In January 2019, the Ethereum Classic Blockchain (ETC) fell victim to a 51% attack. The attackers gained majority control and performed a double spending attack. They also reversed the transactions that had already been confirmed, allowing them to spend ETC coins multiple times.   

There is no guarantee that routing attacks can be prevented. But you always be better prepared to keep the damage under control. Here is what you can do.  

Six Ways To Effectively Mitigate 51% Attack for Blockchain Security

There are several measures you can take to prevent 51% attacks on your blockchain system. For example:

  • Choose a reliable consensus mechanism that provides resistance against 51% attacks. Proof of work (POW) and Proof of Stake (POS) are two popular consensus algorithms used in blockchain networks. Here is a short explanation of how these two work.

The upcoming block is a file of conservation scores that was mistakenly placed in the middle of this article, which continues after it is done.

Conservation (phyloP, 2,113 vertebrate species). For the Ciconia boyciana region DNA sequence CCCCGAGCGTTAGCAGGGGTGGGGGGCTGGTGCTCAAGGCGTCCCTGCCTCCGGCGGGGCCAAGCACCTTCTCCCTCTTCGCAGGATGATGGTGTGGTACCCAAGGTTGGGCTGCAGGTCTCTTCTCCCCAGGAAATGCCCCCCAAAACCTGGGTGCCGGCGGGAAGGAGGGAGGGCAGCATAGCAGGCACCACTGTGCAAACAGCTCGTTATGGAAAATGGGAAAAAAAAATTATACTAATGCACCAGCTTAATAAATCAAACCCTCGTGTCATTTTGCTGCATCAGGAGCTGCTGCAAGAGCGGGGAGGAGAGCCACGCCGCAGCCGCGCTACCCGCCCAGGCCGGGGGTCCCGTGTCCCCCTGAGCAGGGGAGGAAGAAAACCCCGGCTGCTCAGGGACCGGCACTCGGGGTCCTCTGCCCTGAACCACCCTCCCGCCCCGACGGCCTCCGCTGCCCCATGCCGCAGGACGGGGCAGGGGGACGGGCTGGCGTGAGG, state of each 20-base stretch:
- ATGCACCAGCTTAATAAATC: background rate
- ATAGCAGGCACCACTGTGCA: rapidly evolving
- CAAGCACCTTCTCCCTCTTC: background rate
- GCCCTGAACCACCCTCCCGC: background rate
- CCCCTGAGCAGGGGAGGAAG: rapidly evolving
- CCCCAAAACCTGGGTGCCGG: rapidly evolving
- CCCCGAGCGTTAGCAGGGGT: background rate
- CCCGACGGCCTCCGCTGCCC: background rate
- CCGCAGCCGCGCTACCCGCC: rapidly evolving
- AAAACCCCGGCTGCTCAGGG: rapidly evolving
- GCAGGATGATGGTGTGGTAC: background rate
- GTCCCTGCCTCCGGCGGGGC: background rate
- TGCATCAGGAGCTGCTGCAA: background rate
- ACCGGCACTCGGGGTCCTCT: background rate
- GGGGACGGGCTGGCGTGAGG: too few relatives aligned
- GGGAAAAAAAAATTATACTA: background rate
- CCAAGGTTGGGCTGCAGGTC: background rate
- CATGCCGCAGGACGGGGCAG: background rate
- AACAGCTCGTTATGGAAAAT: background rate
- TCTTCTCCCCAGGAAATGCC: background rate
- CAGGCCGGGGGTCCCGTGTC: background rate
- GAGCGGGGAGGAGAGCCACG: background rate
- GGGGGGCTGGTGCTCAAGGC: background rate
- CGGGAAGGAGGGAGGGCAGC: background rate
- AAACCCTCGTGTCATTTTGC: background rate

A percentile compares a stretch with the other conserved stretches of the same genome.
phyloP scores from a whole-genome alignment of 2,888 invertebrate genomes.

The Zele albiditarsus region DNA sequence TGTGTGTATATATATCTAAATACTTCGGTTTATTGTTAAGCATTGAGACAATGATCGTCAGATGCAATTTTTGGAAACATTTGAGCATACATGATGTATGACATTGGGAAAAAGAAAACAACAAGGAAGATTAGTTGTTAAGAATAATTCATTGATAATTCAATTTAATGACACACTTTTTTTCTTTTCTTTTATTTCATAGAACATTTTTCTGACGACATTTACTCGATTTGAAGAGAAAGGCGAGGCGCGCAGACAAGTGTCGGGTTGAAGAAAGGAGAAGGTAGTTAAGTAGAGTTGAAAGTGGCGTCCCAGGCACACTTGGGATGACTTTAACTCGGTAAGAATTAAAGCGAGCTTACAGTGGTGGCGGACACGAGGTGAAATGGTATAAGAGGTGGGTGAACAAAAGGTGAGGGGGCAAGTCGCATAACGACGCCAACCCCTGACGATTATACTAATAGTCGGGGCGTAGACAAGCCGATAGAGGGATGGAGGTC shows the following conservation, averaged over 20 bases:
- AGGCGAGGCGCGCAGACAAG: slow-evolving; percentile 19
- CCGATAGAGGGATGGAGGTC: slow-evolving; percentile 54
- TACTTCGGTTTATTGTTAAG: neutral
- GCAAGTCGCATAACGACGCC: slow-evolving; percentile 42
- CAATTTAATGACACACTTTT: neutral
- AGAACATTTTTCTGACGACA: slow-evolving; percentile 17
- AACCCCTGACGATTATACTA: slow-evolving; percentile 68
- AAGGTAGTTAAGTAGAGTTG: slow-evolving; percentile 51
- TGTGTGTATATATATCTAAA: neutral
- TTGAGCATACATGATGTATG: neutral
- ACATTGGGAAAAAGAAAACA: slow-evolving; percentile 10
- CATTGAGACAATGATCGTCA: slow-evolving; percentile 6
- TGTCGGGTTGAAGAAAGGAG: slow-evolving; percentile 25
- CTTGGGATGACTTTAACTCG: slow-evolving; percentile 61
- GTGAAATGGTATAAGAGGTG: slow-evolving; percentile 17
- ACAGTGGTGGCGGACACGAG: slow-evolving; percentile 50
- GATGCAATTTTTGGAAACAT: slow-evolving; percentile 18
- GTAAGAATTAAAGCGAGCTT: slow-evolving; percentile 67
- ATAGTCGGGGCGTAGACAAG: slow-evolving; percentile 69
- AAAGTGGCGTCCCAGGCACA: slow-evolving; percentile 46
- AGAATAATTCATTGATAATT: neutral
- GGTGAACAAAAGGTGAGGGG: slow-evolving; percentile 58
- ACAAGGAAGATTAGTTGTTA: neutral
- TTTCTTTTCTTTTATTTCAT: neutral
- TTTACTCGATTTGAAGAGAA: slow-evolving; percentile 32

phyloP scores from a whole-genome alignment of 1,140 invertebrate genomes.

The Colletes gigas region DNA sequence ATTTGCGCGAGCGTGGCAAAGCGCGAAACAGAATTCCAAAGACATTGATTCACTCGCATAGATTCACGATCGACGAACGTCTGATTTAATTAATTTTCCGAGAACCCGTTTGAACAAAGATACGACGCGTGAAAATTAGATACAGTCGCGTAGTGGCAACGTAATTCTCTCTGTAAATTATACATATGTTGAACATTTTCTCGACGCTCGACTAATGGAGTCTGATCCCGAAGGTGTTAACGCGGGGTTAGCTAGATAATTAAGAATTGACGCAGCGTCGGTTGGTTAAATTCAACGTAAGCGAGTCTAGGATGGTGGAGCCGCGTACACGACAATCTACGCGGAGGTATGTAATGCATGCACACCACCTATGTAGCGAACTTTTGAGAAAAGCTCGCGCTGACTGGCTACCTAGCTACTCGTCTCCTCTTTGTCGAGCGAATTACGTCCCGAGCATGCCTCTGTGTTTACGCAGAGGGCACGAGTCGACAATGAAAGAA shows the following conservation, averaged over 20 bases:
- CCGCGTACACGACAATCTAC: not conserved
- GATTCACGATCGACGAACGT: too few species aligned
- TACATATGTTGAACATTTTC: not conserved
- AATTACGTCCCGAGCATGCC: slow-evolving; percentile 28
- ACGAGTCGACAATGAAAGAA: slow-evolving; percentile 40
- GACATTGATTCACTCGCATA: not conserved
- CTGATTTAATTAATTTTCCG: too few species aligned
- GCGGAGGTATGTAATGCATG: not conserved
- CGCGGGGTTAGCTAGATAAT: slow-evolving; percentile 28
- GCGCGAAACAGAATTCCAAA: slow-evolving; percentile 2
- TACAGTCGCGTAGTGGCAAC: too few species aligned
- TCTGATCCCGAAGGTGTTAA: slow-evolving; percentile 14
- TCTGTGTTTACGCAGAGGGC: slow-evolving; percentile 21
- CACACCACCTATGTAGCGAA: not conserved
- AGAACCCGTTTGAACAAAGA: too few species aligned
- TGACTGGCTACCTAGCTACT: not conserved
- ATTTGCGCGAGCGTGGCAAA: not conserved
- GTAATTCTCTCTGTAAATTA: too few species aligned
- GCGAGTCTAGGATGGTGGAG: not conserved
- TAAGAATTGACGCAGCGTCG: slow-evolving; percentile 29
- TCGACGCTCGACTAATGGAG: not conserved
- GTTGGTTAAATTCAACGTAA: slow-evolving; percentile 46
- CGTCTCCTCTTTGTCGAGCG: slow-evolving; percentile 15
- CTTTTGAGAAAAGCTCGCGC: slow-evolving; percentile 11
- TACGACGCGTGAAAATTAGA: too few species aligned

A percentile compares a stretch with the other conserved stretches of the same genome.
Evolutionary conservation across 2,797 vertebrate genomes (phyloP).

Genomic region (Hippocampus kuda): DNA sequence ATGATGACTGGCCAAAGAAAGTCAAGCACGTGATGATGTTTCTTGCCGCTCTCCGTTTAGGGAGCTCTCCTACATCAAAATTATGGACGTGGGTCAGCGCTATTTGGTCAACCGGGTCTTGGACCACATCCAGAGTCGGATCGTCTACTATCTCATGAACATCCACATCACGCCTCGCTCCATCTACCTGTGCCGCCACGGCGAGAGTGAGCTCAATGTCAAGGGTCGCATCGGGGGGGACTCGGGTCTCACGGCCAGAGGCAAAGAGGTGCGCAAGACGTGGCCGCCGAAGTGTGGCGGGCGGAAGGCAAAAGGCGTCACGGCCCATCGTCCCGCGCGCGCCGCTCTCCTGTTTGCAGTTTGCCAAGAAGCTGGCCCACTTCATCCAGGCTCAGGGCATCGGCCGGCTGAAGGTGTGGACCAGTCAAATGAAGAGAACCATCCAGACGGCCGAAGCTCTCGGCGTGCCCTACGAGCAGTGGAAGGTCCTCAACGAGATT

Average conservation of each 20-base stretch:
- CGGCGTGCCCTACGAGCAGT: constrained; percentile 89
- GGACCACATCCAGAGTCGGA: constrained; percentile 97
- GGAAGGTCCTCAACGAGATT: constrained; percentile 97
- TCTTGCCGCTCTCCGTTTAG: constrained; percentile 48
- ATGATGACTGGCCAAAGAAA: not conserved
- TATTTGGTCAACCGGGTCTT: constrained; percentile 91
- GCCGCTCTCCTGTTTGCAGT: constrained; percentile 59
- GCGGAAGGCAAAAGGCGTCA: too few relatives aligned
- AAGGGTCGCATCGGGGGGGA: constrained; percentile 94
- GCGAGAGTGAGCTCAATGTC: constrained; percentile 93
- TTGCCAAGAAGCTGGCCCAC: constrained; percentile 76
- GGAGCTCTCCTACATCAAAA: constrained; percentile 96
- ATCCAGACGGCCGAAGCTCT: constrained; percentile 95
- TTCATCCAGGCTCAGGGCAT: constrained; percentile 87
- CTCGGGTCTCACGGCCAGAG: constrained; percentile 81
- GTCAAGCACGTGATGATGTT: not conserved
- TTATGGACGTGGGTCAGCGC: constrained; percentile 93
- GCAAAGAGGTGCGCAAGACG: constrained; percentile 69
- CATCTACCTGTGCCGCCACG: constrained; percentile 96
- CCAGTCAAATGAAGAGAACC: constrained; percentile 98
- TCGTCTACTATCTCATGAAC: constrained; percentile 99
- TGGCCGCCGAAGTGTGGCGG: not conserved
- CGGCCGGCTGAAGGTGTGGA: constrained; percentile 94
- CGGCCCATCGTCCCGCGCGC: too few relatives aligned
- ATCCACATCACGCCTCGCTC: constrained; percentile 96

Note: In proof of work, miners compete to solve computationally intensive puzzles to validate transactions and create new blocks. The network’s security relies on the fact that a majority of computational power is honest and not controlled by a single entity.

    Note: In proof of stake, validators create blocks based on the amount of cryptocurrency they hold and are willing to stake it as collateral. A mechanism like this reduces the incentive for attackers to accumulate a majority stake because doing so would require a significant investment.
  • Decentralization is the key! Ensure that your blockchain network is spread across multiple nodes and geographical regions. This will prevent a single entity from gaining control over the majority of computational power. Even if one node gets compromised, the rest of the network will continue to function in the blockchain.